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PHILIP R. TRUBELHORN v. COMMONWEALTH PENNSYLVANIA (12/22/87)

COMMONWEALTH COURT OF PENNSYLVANIA


decided: December 22, 1987.

PHILIP R. TRUBELHORN, PETITIONER
v.
COMMONWEALTH OF PENNSYLVANIA, UNEMPLOYMENT COMPENSATION BOARD OF REVIEW, RESPONDENT

Appeal from the Order of the Unemployment Compensation Board of Review, in case of Philip R. Trubelhorn, No. B-254828.

COUNSEL

Robert J. Donaghy, Burrell, Waxman, Donaghy & Lee, for petitioner.

Patricia Krise Bilzi, Assistant Counsel, with her, Clifford F. Blaze, Deputy Chief Counsel, for respondent.

Judges MacPhail and Barry, and Senior Judge Narick, sitting as a panel of three. Opinion by Judge MacPhail.

Author: Macphail

[ 112 Pa. Commw. Page 126]

Petitioner appeals from an order of the Unemployment Compensation Board of Review (Board) affirming a referee's determination that Petitioner was ineligible for benefits under the provisions of Section 402(b) of the Unemployment Compensation Law*fn1 (voluntary quit). We vacate and remand.

Petitioner, the only witness to testify in the case,*fn2 stated that he had been employed by Bell Atlantic for nearly twenty years; that his earnings at the time he terminated his employment were approximately $48,000 per annum; that his wife attended Hahnemann University Medical College for four years and then served a residency for three years at Children's Hospital in Philadelphia; that his wife received scholarship aid to complete her medical education from the National Health Service Corps; that as a condition of that aid, Petitioner's wife was obligated to give service to the United States Government Public Health Service where an indicated need for medical care was critical; that she tried to find a position in Philadelphia which would fulfill that obligation but was unsuccessful in doing so; that she became employed by the State of Florida's Department of Health and Rehabilitative Services in Tampa, Florida where she is obligated to stay for the next three or four

[ 112 Pa. Commw. Page 127]

    years; and that Petitioner resigned his position with Bell Atlantic, sold his home in New Jersey and moved to Florida to join his wife and children.

From this testimony, the referee made the following findings of fact which were adopted by the Board:

1. The claimant was last employed by Bell Atlantic as an engineer at the monthly rate of $4,024.00 per month from June 13, 1966 to July 7, 1986.

2. Claimant left his employment voluntarily to relocate to Florida where his wife was transferred as a result of an agreement to repay a grant from the federal government to complete her education as a medical doctor.

3. The claimant and the employer were aware of the fact that he might have to relocate because of his wife's chosen occupation.

4. Continued employment was available to the claimant had he elected to remain employed.

The referee reasoned that the Petitioner left his employment for personal reasons which were not work-related and, hence, failed to meet his burden of proving that he terminated his employment for necessitous and compelling reasons. See Ruckstuhl v. Unemployment Compensation Board of Review, 57 Pa. Commonwealth Ct. 302, 426 A.2d 719 (1981).

Our seminal case involving the "following spouse" issue is Wheeler v. Unemployment Compensation Board of Review, 69 Pa. Commonwealth Ct. 201, 450 A.2d 775 (1982). There we held that the preservation of the family unit does not, in and of itself, give rise to a necessitous or compelling reason under Section 402(b) but if the following spouse shows an economic hardship in maintaining two residences or that the move has resulted in an insurmountable commuting problem then the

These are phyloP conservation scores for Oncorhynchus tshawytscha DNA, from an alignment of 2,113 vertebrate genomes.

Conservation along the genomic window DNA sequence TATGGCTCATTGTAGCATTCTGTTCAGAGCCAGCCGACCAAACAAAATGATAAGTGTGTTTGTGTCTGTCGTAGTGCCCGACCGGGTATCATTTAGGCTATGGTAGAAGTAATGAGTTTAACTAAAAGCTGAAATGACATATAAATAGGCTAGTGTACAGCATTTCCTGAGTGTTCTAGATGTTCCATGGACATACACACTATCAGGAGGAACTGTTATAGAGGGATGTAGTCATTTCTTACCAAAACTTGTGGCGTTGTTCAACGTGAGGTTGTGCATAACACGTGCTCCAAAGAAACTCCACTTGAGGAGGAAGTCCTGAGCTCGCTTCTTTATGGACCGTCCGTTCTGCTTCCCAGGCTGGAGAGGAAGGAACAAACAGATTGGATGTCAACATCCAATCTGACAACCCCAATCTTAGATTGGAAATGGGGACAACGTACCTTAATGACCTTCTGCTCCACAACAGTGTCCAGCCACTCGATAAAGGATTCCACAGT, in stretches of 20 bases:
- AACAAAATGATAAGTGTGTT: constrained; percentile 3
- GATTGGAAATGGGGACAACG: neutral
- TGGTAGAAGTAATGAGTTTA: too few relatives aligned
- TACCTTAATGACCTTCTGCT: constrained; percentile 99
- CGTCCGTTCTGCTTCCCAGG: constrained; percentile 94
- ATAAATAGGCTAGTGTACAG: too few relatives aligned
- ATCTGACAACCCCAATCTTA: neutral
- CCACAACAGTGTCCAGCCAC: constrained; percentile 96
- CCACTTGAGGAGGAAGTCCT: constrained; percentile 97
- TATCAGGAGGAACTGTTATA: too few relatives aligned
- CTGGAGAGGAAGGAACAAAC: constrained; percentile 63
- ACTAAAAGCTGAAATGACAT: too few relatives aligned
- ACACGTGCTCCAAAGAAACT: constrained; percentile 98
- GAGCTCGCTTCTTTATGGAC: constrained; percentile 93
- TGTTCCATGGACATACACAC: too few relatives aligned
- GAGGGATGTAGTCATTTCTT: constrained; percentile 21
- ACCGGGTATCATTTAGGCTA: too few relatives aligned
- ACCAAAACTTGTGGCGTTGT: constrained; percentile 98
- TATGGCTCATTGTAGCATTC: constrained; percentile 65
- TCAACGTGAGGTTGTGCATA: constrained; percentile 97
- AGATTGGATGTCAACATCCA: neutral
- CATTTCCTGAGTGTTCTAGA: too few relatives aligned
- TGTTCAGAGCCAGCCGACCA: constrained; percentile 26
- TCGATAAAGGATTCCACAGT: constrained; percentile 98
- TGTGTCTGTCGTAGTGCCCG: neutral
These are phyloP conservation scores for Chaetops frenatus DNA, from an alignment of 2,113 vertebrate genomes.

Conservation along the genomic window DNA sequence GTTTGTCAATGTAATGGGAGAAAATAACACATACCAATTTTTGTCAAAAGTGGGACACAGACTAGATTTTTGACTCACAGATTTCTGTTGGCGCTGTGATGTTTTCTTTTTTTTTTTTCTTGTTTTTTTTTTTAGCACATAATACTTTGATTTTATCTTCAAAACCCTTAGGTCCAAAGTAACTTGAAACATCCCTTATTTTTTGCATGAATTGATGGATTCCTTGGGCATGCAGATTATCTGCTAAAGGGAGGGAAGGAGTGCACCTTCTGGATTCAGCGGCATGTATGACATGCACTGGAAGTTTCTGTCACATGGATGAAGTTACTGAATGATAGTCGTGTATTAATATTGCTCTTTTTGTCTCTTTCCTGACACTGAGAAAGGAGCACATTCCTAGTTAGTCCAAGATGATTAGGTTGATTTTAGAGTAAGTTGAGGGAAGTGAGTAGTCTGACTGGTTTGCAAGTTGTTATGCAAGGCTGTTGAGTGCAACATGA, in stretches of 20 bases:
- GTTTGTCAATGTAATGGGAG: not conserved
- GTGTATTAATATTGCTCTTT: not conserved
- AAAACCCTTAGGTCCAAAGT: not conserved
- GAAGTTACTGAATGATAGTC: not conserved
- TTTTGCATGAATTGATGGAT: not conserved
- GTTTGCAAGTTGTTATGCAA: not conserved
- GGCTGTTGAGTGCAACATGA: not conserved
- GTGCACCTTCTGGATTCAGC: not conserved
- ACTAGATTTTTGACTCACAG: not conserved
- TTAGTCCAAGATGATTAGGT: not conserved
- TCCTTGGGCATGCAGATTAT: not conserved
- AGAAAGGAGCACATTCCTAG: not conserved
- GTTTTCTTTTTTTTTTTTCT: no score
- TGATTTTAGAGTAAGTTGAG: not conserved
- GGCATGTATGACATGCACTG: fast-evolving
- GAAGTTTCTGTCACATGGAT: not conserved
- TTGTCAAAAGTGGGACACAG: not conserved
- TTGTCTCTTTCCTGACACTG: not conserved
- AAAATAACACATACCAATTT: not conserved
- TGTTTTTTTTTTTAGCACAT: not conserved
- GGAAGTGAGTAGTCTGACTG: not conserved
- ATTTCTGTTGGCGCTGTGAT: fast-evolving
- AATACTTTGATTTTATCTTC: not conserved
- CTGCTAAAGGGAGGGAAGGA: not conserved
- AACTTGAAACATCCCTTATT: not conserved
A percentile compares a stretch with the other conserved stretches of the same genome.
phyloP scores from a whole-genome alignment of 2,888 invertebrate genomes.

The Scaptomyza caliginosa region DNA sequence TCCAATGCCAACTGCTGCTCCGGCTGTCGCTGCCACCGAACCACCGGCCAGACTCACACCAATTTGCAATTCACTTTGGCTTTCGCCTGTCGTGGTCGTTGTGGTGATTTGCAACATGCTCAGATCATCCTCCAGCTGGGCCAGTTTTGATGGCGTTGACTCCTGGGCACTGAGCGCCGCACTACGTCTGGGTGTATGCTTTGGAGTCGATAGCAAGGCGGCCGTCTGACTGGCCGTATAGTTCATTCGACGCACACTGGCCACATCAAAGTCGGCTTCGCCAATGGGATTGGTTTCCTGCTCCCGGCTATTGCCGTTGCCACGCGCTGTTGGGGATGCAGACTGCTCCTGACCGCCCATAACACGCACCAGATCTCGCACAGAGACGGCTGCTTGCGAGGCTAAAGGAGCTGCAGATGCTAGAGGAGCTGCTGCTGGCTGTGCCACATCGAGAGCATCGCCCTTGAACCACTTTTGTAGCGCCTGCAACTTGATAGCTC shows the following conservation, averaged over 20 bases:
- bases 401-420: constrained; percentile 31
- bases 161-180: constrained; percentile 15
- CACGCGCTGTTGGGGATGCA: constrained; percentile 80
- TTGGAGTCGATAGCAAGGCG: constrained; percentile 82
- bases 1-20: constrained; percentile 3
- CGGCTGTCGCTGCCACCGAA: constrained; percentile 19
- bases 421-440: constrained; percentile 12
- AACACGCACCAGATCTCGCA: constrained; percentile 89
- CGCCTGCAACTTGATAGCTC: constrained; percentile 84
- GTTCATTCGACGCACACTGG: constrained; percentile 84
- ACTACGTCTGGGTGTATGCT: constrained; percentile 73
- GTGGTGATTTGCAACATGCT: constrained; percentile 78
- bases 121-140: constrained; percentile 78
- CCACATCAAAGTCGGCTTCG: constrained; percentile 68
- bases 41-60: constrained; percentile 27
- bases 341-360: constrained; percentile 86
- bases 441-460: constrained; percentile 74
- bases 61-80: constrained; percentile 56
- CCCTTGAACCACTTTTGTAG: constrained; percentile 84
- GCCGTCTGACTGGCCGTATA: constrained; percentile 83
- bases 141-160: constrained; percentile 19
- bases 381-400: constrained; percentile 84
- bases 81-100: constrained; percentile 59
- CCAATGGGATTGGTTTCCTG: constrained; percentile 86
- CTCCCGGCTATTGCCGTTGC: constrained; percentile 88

[ 112 Pa. Commw. Page 128]

    following spouse would be eligible for benefits unless the transition was brought about by the relocated spouse's personal preference, as opposed to circumstances beyond his or her control. We said:

We thus conclude that the unique circumstances of a following spouse's unemployment claim require the Board to consider not only the claimant's economic necessity and insurmountable commuting problems but also the motivations and circumstances of the husband's relocation.

Id. at 206, 450 A.2d at 778.

Our review of the findings made by the Board indicates that those findings are insufficient for us to perform our appellate review. Here we have a well-paid husband "following" his wife to Florida. We may infer that there were insurmountable commuting problems between the Claimant's former home in New Jersey and the new home in Florida. The Board, however, made no finding regarding the motivations and circumstances of the wife's relocation.*fn3 Although the Claimant testified that he and his wife "worked hard" to find a position for her in the Philadelphia area and that she was "obligated" to take the position in Tampa, we have no credibility determination by the Board regarding that testimony and, consequently, no specific finding that the wife's relocation to Florida was the result of circumstances beyond her control or the result of her personal preference. Until such a finding is made we are unable to perform our appellate review. See Wheeler.

[ 112 Pa. Commw. Page 129]

Order

The order of the Unemployment Compensation Board of Review is vacated and the case is remanded to the Board for further findings of fact consistent with the foregoing opinion.

Jurisdiction relinquished.

Disposition

Vacated and remanded.


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